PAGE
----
Every now and then, we’re seeing new customer service trends that are shaped largely by technological innovations. How well is your call center adapting to these changes?
To meet customers growing demands, your contact center must ensure that the strategies it employs are convenient and efficient. It’s not enough to merely run an omnichannel approach. You must also make sure that your platforms and techniques are geared to meet the needs of your clients.
That means you should regularly review your existing strategies and update them accordingly. If you’re still employing these three customer support practices and techniques, you should abort (or update) them immediately.
1. Refusing to provide self-service options
A few years back, there was a big debate about whether customers really want self-service options. Some customer relations experts believe that even if customers do want to look for solutions to their issues all on their own, it isn’t really what’s good for them. On the other hand, there are those who argue that self-service can empower consumers by giving them more control over their own purchasing journey.
It seems that the latter side is winning. Current statistics indicate that around 90% of consumers have accessed a self-service system to find answers to their questions. In addition, 59% said that self-support options even improved their experience with a brand.
2. Employing cumbersome IVR systems
Inefficient interactive voice response (IVR) systems aren’t just annoying. Most customers consider them a huge waste of time.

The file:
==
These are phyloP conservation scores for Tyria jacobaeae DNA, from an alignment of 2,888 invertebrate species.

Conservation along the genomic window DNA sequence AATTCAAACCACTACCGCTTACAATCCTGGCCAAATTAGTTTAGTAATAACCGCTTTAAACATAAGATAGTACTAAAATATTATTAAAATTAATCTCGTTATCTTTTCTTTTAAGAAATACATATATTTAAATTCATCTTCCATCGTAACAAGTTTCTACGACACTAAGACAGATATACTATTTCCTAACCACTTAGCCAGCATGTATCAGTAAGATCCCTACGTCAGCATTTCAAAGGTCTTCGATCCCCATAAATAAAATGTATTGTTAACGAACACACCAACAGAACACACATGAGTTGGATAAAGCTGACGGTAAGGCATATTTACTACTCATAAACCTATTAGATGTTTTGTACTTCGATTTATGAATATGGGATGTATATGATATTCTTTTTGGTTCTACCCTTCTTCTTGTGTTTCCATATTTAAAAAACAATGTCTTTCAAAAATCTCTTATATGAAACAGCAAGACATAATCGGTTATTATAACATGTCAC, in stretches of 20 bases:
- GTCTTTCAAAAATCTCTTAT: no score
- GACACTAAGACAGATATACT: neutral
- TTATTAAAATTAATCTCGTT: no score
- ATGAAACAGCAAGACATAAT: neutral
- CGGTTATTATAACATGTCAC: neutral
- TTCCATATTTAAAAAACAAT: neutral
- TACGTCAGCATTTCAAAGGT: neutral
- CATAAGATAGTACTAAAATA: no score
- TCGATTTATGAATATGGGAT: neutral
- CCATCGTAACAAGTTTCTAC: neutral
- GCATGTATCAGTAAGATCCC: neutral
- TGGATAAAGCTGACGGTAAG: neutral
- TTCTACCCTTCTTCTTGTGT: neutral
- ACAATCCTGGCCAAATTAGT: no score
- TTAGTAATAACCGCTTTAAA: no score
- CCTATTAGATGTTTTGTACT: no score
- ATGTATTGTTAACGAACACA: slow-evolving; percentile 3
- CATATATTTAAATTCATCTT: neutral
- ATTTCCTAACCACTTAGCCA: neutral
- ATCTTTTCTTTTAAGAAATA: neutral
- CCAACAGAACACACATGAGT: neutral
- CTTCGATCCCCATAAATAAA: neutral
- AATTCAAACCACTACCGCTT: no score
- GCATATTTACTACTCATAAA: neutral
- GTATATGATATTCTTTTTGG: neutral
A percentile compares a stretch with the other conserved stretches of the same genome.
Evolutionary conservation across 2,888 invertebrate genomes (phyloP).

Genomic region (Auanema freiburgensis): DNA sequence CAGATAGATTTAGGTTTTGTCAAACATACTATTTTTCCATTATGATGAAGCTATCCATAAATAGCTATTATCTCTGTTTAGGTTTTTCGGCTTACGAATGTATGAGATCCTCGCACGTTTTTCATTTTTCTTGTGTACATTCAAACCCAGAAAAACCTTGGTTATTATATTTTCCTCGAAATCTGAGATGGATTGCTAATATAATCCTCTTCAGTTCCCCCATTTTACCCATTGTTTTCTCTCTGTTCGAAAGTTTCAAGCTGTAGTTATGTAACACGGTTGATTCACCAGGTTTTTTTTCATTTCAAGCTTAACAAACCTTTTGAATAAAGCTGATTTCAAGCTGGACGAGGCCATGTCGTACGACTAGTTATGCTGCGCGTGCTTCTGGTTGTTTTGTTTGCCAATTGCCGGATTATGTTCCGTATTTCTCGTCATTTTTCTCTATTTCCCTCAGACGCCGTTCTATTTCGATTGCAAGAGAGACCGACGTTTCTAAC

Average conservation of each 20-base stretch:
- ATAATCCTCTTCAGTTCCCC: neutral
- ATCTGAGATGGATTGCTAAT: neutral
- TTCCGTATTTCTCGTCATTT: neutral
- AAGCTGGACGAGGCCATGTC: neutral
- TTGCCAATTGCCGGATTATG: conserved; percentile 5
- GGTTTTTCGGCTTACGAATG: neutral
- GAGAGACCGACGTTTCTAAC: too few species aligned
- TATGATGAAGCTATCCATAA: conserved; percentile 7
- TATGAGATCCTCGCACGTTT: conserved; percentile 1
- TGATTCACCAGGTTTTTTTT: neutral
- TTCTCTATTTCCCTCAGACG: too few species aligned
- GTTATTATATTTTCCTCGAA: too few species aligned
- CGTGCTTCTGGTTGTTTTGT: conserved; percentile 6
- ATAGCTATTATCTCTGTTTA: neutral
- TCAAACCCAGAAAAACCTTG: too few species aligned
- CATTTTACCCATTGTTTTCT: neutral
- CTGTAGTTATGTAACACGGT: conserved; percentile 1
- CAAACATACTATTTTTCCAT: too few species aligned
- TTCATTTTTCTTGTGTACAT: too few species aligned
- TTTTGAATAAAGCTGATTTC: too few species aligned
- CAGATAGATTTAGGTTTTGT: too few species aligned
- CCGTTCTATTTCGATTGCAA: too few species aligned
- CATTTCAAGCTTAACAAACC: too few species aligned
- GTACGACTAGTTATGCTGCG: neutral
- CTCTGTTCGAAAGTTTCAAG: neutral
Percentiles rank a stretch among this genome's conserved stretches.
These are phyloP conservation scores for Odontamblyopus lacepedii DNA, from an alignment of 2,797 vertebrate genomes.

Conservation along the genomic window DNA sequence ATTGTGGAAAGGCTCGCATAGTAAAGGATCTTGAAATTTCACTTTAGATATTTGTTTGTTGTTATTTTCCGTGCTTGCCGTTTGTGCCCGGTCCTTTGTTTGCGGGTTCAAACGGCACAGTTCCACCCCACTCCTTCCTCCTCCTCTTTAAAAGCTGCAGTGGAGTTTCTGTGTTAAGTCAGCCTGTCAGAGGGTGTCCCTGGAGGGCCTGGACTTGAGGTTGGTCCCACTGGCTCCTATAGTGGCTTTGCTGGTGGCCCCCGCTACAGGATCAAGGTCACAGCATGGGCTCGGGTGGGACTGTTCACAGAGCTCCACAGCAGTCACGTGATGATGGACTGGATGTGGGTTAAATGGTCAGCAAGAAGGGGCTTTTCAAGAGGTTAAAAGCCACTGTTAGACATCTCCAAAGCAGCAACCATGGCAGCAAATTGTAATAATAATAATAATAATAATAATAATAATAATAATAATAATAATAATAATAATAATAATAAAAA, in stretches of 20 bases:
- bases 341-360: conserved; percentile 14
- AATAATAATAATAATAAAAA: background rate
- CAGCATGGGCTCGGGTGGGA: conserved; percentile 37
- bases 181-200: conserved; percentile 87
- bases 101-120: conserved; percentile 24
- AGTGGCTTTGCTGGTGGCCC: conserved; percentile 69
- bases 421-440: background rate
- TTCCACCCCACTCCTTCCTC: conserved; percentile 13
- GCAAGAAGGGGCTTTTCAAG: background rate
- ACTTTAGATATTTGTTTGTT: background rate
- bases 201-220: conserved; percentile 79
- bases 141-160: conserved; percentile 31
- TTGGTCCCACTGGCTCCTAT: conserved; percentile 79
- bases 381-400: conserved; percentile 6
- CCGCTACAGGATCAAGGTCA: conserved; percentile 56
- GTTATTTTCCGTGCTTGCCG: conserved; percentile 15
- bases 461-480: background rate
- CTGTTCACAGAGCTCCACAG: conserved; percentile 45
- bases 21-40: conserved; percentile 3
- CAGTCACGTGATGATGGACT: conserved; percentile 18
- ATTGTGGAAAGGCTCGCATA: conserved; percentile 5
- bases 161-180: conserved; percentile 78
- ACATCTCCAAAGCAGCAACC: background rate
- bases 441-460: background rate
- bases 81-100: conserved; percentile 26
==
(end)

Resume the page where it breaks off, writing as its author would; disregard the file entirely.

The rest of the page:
IVR, systems work by gathering information from customers. During a phone call, an IVR system would play a voice prompt, asking customers to input data (either via their phone’s keypad or via spoken word) to provide the appropriate responses. This way, they can categorize the customer’s issue and connect the customer to the right agent.
But if your IVR system uses complicated menus, talks in a robotic manner, and lacks a voice recognition capability, they might ruin the customer experience. Callers may find them too time-consuming and inefficient.
Thus, if you’re using an IVR tool, make sure that it sports smart and interactive features such as voice recognition, language processing, and voice biometrics capabilities.
3. Prioritizing average handle time
Average handle time (AHT) is one of the most common metrics that call centers use to evaluate their performance. It’s essentially a measure of speed. A shorter AHT is taken to mean that a customer service rep is able to resolve an issue quickly. And in a fast-paced world where consumers are all about instant gratification, fast transactions are a must.
But this comes at a huge expense. In their hurry to end a transaction and attend to the next queued caller, agents might end up sacrificing the quality of the customer experience. They might resort to quick fixes instead of targeting the root causes of a customer’s issue.
While AHT would still be relevant in some cases (e.g., for simple transactions), updating your metrics can redirect agents’ attention to the more important aspects of customer support. For instance, instead of AHT, you might want to prioritize first call resolution. This can help ensure that customers’ issues are fully fixed upon their first contact with your brand reps.